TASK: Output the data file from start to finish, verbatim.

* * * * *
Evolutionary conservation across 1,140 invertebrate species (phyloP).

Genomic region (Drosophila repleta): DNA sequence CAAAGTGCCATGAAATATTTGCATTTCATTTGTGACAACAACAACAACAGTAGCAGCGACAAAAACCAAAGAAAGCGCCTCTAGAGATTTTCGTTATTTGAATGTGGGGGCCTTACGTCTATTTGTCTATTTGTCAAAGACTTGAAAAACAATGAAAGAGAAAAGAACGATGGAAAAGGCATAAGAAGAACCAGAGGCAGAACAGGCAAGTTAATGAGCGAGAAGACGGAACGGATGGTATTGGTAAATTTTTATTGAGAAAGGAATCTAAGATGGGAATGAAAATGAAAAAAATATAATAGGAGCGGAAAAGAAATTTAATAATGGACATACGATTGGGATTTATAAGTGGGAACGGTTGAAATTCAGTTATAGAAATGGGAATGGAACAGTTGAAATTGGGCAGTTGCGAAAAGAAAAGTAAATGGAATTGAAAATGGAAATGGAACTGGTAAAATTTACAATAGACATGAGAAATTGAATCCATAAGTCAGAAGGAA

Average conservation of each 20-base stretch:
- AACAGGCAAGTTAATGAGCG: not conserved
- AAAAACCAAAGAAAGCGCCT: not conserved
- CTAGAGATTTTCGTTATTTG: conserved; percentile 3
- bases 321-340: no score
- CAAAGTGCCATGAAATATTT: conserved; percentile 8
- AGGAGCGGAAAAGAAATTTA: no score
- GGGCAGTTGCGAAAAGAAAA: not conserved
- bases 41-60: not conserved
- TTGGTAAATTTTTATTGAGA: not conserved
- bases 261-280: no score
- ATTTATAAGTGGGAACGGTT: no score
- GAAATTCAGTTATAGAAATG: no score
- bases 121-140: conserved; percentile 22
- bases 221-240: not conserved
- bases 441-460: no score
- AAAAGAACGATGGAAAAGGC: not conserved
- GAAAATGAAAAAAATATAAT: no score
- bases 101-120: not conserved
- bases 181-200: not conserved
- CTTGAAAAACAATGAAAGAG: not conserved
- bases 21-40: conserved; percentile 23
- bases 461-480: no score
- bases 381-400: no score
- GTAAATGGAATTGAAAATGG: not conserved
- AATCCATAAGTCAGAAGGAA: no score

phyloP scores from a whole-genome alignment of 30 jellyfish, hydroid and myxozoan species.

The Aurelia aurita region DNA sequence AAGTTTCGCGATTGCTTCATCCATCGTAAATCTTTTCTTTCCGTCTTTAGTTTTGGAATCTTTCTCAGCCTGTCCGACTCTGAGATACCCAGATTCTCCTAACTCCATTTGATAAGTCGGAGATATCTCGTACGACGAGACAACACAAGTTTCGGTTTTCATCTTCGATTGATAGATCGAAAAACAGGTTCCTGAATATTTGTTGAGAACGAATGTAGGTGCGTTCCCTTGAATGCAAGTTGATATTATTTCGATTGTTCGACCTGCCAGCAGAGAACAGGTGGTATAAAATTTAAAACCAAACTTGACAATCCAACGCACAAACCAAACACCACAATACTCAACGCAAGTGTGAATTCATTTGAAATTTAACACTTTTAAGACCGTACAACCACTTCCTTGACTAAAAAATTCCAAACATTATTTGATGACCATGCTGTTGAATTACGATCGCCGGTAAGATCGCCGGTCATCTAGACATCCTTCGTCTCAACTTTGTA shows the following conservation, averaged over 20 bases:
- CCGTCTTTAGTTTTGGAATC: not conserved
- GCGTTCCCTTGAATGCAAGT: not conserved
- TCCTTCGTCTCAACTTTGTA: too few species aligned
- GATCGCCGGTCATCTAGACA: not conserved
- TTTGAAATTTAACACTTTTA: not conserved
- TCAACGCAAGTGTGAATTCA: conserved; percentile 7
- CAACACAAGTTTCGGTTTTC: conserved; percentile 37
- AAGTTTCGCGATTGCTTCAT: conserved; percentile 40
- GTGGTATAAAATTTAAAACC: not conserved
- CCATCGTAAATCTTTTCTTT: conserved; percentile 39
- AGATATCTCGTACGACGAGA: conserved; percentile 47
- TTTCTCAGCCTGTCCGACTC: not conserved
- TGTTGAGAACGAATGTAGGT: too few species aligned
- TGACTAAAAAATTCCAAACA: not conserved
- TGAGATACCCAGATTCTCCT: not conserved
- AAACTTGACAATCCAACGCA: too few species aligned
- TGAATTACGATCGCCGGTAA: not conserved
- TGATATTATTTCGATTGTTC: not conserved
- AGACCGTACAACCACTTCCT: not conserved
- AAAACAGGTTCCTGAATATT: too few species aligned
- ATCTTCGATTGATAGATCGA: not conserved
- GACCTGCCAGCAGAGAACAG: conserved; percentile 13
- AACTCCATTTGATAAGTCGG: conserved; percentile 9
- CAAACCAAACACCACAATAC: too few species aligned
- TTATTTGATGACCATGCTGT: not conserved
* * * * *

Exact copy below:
Evolutionary conservation across 1,140 invertebrate species (phyloP).

Genomic region (Drosophila repleta): DNA sequence CAAAGTGCCATGAAATATTTGCATTTCATTTGTGACAACAACAACAACAGTAGCAGCGACAAAAACCAAAGAAAGCGCCTCTAGAGATTTTCGTTATTTGAATGTGGGGGCCTTACGTCTATTTGTCTATTTGTCAAAGACTTGAAAAACAATGAAAGAGAAAAGAACGATGGAAAAGGCATAAGAAGAACCAGAGGCAGAACAGGCAAGTTAATGAGCGAGAAGACGGAACGGATGGTATTGGTAAATTTTTATTGAGAAAGGAATCTAAGATGGGAATGAAAATGAAAAAAATATAATAGGAGCGGAAAAGAAATTTAATAATGGACATACGATTGGGATTTATAAGTGGGAACGGTTGAAATTCAGTTATAGAAATGGGAATGGAACAGTTGAAATTGGGCAGTTGCGAAAAGAAAAGTAAATGGAATTGAAAATGGAAATGGAACTGGTAAAATTTACAATAGACATGAGAAATTGAATCCATAAGTCAGAAGGAA

Average conservation of each 20-base stretch:
- AACAGGCAAGTTAATGAGCG: not conserved
- AAAAACCAAAGAAAGCGCCT: not conserved
- CTAGAGATTTTCGTTATTTG: conserved; percentile 3
- bases 321-340: no score
- CAAAGTGCCATGAAATATTT: conserved; percentile 8
- AGGAGCGGAAAAGAAATTTA: no score
- GGGCAGTTGCGAAAAGAAAA: not conserved
- bases 41-60: not conserved
- TTGGTAAATTTTTATTGAGA: not conserved
- bases 261-280: no score
- ATTTATAAGTGGGAACGGTT: no score
- GAAATTCAGTTATAGAAATG: no score
- bases 121-140: conserved; percentile 22
- bases 221-240: not conserved
- bases 441-460: no score
- AAAAGAACGATGGAAAAGGC: not conserved
- GAAAATGAAAAAAATATAAT: no score
- bases 101-120: not conserved
- bases 181-200: not conserved
- CTTGAAAAACAATGAAAGAG: not conserved
- bases 21-40: conserved; percentile 23
- bases 461-480: no score
- bases 381-400: no score
- GTAAATGGAATTGAAAATGG: not conserved
- AATCCATAAGTCAGAAGGAA: no score

phyloP scores from a whole-genome alignment of 30 jellyfish, hydroid and myxozoan species.

The Aurelia aurita region DNA sequence AAGTTTCGCGATTGCTTCATCCATCGTAAATCTTTTCTTTCCGTCTTTAGTTTTGGAATCTTTCTCAGCCTGTCCGACTCTGAGATACCCAGATTCTCCTAACTCCATTTGATAAGTCGGAGATATCTCGTACGACGAGACAACACAAGTTTCGGTTTTCATCTTCGATTGATAGATCGAAAAACAGGTTCCTGAATATTTGTTGAGAACGAATGTAGGTGCGTTCCCTTGAATGCAAGTTGATATTATTTCGATTGTTCGACCTGCCAGCAGAGAACAGGTGGTATAAAATTTAAAACCAAACTTGACAATCCAACGCACAAACCAAACACCACAATACTCAACGCAAGTGTGAATTCATTTGAAATTTAACACTTTTAAGACCGTACAACCACTTCCTTGACTAAAAAATTCCAAACATTATTTGATGACCATGCTGTTGAATTACGATCGCCGGTAAGATCGCCGGTCATCTAGACATCCTTCGTCTCAACTTTGTA shows the following conservation, averaged over 20 bases:
- CCGTCTTTAGTTTTGGAATC: not conserved
- GCGTTCCCTTGAATGCAAGT: not conserved
- TCCTTCGTCTCAACTTTGTA: too few species aligned
- GATCGCCGGTCATCTAGACA: not conserved
- TTTGAAATTTAACACTTTTA: not conserved
- TCAACGCAAGTGTGAATTCA: conserved; percentile 7
- CAACACAAGTTTCGGTTTTC: conserved; percentile 37
- AAGTTTCGCGATTGCTTCAT: conserved; percentile 40
- GTGGTATAAAATTTAAAACC: not conserved
- CCATCGTAAATCTTTTCTTT: conserved; percentile 39
- AGATATCTCGTACGACGAGA: conserved; percentile 47
- TTTCTCAGCCTGTCCGACTC: not conserved
- TGTTGAGAACGAATGTAGGT: too few species aligned
- TGACTAAAAAATTCCAAACA: not conserved
- TGAGATACCCAGATTCTCCT: not conserved
- AAACTTGACAATCCAACGCA: too few species aligned
- TGAATTACGATCGCCGGTAA: not conserved
- TGATATTATTTCGATTGTTC: not conserved
- AGACCGTACAACCACTTCCT: not conserved
- AAAACAGGTTCCTGAATATT: too few species aligned
- ATCTTCGATTGATAGATCGA: not conserved
- GACCTGCCAGCAGAGAACAG: conserved; percentile 13
- AACTCCATTTGATAAGTCGG: conserved; percentile 9
- CAAACCAAACACCACAATAC: too few species aligned
- TTATTTGATGACCATGCTGT: not conserved